A quarter of a century later, President Reagan was to deliver one of his most memorable speeches, beside the Berlin Wall. Yet the most famous phrase in it – ‘Mr Gorbachev, tear down this wall!’ – was almost abandoned before delivery. His chief speechwriter had made several drafts – bring down this wall, take down that wall, and so forth – before a great many dignitaries and officials, including his deputy security adviser Colin Powell, stepped in, and told him that it was far too provocative to include.

The American Ambassador in Berlin thought Reagan should soften it to ‘One day this ugly wall will disappear’, as if, observes Philip Collins, the wall ‘were set to walk away by itself’. At first, Reagan acquiesced. On the way to the Brandenburg Gate he changed his mind. ‘The boys at State are going to kill me,’ he said. ‘But it is the right thing to do.’

And so he said it, and the phrase came to crystallise a defining moment in history. Yet, as Collins says, it only achieved great prominence two years later, after the wall finally came down. At that point, it seemed prophetic, but back in 1987, the German weekly Die Zeit hadn’t even bothered to mention it.

One of the most intriguing aspects of this book about historic speeches is how close many of them came to being lost to history. Abraham Lincoln’s Gettysburg address is now seen as one of the key moments in the history of democracy, but it didn’t seem so at the time.

Before Lincoln arrived onstage, the audience had been obliged to stand through a dull speech by someone else lasting a full two hours. Prayers and music took up a further two hours. Lincoln then spoke for just two minutes, so quietly that he was barely audible. Many in the audience felt short-changed, and had no idea that they would one day be considered witnesses to history.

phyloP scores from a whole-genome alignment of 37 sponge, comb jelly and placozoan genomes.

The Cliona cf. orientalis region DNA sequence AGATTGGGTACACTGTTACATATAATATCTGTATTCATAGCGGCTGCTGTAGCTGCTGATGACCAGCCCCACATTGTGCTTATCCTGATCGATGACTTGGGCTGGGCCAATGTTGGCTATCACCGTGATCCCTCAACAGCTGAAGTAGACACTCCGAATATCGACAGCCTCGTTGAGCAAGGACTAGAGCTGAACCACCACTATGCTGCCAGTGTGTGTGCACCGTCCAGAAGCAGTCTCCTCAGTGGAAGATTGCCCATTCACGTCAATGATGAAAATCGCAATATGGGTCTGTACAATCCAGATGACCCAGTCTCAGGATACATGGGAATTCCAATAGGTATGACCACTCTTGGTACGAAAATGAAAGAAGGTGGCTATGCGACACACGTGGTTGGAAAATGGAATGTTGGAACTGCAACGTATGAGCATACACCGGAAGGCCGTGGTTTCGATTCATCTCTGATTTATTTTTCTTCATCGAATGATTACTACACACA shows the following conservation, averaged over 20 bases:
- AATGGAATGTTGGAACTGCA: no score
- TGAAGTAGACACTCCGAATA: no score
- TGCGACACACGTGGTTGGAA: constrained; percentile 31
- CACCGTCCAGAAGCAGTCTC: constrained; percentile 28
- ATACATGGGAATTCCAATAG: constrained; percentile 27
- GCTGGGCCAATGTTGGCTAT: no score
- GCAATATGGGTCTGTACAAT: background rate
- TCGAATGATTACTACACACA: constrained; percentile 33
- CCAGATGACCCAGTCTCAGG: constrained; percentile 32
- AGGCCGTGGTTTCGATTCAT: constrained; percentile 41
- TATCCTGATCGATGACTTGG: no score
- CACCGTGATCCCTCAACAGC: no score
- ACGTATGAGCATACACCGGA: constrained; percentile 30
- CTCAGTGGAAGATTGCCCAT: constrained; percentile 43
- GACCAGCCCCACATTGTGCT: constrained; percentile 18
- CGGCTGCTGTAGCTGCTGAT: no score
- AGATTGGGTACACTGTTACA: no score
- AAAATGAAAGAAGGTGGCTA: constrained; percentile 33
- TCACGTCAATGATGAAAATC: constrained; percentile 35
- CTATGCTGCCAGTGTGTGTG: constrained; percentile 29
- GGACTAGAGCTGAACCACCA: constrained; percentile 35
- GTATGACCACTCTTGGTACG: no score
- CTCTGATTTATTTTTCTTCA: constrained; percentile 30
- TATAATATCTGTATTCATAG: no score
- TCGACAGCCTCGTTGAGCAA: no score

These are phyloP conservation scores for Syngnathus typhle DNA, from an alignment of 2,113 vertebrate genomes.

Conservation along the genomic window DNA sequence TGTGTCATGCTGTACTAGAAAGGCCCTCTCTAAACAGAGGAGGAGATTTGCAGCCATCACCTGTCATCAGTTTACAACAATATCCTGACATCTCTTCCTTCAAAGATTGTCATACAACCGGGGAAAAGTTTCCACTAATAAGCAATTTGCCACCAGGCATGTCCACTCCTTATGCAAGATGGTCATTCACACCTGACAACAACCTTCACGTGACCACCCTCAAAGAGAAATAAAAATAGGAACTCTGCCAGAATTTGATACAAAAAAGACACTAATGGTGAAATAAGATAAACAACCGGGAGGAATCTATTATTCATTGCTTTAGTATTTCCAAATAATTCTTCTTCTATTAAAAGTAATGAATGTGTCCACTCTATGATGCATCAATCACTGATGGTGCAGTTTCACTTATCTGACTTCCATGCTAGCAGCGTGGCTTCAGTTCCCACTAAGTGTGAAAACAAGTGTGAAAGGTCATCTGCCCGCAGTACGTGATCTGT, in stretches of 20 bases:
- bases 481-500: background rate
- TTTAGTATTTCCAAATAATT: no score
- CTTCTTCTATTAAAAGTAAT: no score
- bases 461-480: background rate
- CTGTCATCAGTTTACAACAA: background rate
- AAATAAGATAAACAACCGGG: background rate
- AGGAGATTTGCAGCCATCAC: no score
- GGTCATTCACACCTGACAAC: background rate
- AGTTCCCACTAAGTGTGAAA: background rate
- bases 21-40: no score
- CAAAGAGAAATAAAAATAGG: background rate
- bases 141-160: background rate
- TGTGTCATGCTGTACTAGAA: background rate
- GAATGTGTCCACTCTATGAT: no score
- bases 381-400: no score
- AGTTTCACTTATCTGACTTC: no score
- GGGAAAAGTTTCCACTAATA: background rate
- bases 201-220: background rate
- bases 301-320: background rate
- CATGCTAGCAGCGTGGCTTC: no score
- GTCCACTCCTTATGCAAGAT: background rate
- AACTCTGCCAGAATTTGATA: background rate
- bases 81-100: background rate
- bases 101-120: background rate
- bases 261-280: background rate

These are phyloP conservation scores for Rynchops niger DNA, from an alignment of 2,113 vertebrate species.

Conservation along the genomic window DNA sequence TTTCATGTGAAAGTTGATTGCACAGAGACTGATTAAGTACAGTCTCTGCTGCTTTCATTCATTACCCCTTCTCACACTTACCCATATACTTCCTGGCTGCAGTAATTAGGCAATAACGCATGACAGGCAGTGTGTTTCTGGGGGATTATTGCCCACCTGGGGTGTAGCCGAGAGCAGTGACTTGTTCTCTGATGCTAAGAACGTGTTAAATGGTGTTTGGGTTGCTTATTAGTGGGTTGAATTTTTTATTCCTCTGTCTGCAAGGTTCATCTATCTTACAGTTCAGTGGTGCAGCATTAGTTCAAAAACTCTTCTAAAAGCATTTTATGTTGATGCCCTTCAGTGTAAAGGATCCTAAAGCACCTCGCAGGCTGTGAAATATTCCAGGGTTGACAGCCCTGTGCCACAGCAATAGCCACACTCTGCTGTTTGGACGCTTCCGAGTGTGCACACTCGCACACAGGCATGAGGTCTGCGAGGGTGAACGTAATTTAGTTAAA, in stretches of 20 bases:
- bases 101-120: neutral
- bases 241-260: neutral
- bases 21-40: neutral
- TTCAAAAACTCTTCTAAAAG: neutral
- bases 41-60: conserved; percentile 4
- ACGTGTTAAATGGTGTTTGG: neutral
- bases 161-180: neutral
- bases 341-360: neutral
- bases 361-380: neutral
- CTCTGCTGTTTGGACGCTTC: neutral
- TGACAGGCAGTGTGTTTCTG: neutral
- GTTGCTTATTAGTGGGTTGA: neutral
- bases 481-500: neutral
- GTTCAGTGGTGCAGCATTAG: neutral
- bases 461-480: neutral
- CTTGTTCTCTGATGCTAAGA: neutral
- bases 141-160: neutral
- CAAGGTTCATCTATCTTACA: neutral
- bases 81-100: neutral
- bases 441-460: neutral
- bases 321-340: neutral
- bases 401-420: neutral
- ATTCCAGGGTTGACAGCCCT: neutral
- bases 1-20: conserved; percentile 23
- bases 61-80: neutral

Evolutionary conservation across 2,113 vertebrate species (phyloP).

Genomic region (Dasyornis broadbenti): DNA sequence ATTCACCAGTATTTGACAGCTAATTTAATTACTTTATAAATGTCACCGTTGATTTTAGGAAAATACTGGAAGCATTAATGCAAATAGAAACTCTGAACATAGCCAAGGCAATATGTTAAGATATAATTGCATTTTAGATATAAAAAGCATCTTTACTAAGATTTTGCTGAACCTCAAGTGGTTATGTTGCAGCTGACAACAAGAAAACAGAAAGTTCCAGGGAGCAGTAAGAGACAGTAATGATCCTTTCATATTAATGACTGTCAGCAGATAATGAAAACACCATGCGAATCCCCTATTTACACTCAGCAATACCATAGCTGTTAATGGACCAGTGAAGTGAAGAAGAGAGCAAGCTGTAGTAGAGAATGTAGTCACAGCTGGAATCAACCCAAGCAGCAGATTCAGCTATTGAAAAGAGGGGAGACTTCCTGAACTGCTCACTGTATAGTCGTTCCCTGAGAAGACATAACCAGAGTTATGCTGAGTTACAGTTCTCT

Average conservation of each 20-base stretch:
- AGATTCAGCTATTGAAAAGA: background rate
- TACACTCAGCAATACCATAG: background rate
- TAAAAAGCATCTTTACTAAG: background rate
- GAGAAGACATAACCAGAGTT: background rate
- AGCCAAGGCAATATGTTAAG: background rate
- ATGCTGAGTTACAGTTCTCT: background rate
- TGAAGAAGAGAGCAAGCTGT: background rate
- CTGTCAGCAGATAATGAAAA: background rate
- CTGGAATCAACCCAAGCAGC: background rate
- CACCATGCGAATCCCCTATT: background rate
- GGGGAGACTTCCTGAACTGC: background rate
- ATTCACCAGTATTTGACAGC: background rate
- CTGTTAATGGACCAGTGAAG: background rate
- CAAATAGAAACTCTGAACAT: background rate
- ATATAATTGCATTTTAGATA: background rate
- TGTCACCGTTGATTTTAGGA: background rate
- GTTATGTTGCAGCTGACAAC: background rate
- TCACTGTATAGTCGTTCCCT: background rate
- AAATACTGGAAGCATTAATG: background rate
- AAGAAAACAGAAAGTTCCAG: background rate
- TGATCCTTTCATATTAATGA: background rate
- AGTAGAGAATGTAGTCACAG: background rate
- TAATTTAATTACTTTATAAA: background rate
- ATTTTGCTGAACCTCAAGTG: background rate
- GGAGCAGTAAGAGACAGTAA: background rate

The most famous phrase in that speech – ‘government of the people, by the people, for the people’ – was in fact several centuries old, and seems to have been pinched from the prologue to the 1384 Wycliffe Bible. Yet nowadays the Gettysburg Address – just 272 words in all – is considered a masterpiece of rhetoric, and is taught in every American school.

Collins, who, once upon a time, was Tony Blair’s chief speechwriter, has assembled a long and varied selection of speeches, from Cicero’s attack on Mark Antony in Rome in 44 BC through Queen Elizabeth I’s speech at Tilbury in 1588 – ‘I have the heart and stomach of a King’ – to Barack Obama’s speech in Chicago following his second election victory in 2012.

Sir Winston Churchill was fond of writing his speeches in the bath